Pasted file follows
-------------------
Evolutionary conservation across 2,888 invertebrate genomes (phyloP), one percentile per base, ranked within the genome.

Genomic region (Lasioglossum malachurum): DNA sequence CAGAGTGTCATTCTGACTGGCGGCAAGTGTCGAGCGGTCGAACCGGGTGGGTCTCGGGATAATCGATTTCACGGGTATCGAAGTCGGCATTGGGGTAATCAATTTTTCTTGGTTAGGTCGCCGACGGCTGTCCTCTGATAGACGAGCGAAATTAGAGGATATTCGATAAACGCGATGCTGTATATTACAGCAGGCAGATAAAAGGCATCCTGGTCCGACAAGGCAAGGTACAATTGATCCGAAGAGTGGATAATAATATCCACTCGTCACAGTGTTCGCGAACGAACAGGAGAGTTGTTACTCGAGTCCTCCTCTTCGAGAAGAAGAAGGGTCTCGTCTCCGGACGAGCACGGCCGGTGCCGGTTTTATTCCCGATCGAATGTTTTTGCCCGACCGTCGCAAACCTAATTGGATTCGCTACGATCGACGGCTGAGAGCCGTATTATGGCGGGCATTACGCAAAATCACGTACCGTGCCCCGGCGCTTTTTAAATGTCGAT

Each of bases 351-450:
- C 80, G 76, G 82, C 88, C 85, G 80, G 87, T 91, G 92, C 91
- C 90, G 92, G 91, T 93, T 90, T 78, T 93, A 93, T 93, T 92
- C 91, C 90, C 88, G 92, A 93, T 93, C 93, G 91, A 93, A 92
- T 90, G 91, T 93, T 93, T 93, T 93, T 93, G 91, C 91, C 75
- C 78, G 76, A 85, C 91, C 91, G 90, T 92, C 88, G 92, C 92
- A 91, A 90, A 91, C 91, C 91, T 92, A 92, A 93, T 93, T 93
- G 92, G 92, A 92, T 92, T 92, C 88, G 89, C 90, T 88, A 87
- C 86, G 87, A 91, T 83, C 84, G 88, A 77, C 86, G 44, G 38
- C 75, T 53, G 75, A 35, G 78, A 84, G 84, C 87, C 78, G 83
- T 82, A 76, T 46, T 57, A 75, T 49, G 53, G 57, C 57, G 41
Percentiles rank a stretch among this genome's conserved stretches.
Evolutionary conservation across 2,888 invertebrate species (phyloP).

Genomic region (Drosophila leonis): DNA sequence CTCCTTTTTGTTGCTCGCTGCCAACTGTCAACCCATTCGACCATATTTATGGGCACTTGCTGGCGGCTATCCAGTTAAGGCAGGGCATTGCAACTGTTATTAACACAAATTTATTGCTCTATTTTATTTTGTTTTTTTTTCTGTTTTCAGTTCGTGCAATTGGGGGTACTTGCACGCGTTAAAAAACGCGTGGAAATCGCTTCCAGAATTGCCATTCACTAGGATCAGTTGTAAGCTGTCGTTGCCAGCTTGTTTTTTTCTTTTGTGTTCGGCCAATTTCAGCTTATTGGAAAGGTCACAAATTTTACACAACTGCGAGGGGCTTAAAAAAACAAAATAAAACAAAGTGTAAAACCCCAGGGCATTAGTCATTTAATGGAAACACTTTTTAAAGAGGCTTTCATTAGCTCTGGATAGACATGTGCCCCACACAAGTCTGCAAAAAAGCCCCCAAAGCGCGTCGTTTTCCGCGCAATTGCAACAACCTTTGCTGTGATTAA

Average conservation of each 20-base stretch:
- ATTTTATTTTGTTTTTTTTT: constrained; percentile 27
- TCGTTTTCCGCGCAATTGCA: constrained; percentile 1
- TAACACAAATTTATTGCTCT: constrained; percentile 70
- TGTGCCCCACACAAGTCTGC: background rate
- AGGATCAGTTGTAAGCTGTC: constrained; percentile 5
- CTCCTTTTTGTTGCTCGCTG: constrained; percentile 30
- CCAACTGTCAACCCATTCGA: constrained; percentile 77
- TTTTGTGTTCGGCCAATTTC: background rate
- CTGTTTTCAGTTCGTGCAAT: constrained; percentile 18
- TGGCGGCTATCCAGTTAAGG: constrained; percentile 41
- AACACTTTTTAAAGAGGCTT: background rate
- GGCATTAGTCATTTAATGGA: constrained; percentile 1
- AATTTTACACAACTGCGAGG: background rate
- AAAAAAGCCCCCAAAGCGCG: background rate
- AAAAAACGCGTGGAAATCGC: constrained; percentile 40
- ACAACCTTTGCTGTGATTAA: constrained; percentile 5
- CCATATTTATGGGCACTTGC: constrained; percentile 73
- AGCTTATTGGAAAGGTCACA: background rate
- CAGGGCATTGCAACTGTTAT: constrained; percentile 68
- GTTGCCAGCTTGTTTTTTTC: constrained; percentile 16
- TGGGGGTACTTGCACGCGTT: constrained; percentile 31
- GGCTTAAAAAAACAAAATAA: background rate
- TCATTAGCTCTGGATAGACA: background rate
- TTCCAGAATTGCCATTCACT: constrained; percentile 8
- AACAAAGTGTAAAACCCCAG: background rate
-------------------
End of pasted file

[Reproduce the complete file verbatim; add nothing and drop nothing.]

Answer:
Evolutionary conservation across 2,888 invertebrate genomes (phyloP), one percentile per base, ranked within the genome.

Genomic region (Lasioglossum malachurum): DNA sequence CAGAGTGTCATTCTGACTGGCGGCAAGTGTCGAGCGGTCGAACCGGGTGGGTCTCGGGATAATCGATTTCACGGGTATCGAAGTCGGCATTGGGGTAATCAATTTTTCTTGGTTAGGTCGCCGACGGCTGTCCTCTGATAGACGAGCGAAATTAGAGGATATTCGATAAACGCGATGCTGTATATTACAGCAGGCAGATAAAAGGCATCCTGGTCCGACAAGGCAAGGTACAATTGATCCGAAGAGTGGATAATAATATCCACTCGTCACAGTGTTCGCGAACGAACAGGAGAGTTGTTACTCGAGTCCTCCTCTTCGAGAAGAAGAAGGGTCTCGTCTCCGGACGAGCACGGCCGGTGCCGGTTTTATTCCCGATCGAATGTTTTTGCCCGACCGTCGCAAACCTAATTGGATTCGCTACGATCGACGGCTGAGAGCCGTATTATGGCGGGCATTACGCAAAATCACGTACCGTGCCCCGGCGCTTTTTAAATGTCGAT

Each of bases 351-450:
- C 80, G 76, G 82, C 88, C 85, G 80, G 87, T 91, G 92, C 91
- C 90, G 92, G 91, T 93, T 90, T 78, T 93, A 93, T 93, T 92
- C 91, C 90, C 88, G 92, A 93, T 93, C 93, G 91, A 93, A 92
- T 90, G 91, T 93, T 93, T 93, T 93, T 93, G 91, C 91, C 75
- C 78, G 76, A 85, C 91, C 91, G 90, T 92, C 88, G 92, C 92
- A 91, A 90, A 91, C 91, C 91, T 92, A 92, A 93, T 93, T 93
- G 92, G 92, A 92, T 92, T 92, C 88, G 89, C 90, T 88, A 87
- C 86, G 87, A 91, T 83, C 84, G 88, A 77, C 86, G 44, G 38
- C 75, T 53, G 75, A 35, G 78, A 84, G 84, C 87, C 78, G 83
- T 82, A 76, T 46, T 57, A 75, T 49, G 53, G 57, C 57, G 41
Percentiles rank a stretch among this genome's conserved stretches.
Evolutionary conservation across 2,888 invertebrate species (phyloP).

Genomic region (Drosophila leonis): DNA sequence CTCCTTTTTGTTGCTCGCTGCCAACTGTCAACCCATTCGACCATATTTATGGGCACTTGCTGGCGGCTATCCAGTTAAGGCAGGGCATTGCAACTGTTATTAACACAAATTTATTGCTCTATTTTATTTTGTTTTTTTTTCTGTTTTCAGTTCGTGCAATTGGGGGTACTTGCACGCGTTAAAAAACGCGTGGAAATCGCTTCCAGAATTGCCATTCACTAGGATCAGTTGTAAGCTGTCGTTGCCAGCTTGTTTTTTTCTTTTGTGTTCGGCCAATTTCAGCTTATTGGAAAGGTCACAAATTTTACACAACTGCGAGGGGCTTAAAAAAACAAAATAAAACAAAGTGTAAAACCCCAGGGCATTAGTCATTTAATGGAAACACTTTTTAAAGAGGCTTTCATTAGCTCTGGATAGACATGTGCCCCACACAAGTCTGCAAAAAAGCCCCCAAAGCGCGTCGTTTTCCGCGCAATTGCAACAACCTTTGCTGTGATTAA

Average conservation of each 20-base stretch:
- ATTTTATTTTGTTTTTTTTT: constrained; percentile 27
- TCGTTTTCCGCGCAATTGCA: constrained; percentile 1
- TAACACAAATTTATTGCTCT: constrained; percentile 70
- TGTGCCCCACACAAGTCTGC: background rate
- AGGATCAGTTGTAAGCTGTC: constrained; percentile 5
- CTCCTTTTTGTTGCTCGCTG: constrained; percentile 30
- CCAACTGTCAACCCATTCGA: constrained; percentile 77
- TTTTGTGTTCGGCCAATTTC: background rate
- CTGTTTTCAGTTCGTGCAAT: constrained; percentile 18
- TGGCGGCTATCCAGTTAAGG: constrained; percentile 41
- AACACTTTTTAAAGAGGCTT: background rate
- GGCATTAGTCATTTAATGGA: constrained; percentile 1
- AATTTTACACAACTGCGAGG: background rate
- AAAAAAGCCCCCAAAGCGCG: background rate
- AAAAAACGCGTGGAAATCGC: constrained; percentile 40
- ACAACCTTTGCTGTGATTAA: constrained; percentile 5
- CCATATTTATGGGCACTTGC: constrained; percentile 73
- AGCTTATTGGAAAGGTCACA: background rate
- CAGGGCATTGCAACTGTTAT: constrained; percentile 68
- GTTGCCAGCTTGTTTTTTTC: constrained; percentile 16
- TGGGGGTACTTGCACGCGTT: constrained; percentile 31
- GGCTTAAAAAAACAAAATAA: background rate
- TCATTAGCTCTGGATAGACA: background rate
- TTCCAGAATTGCCATTCACT: constrained; percentile 8
- AACAAAGTGTAAAACCCCAG: background rate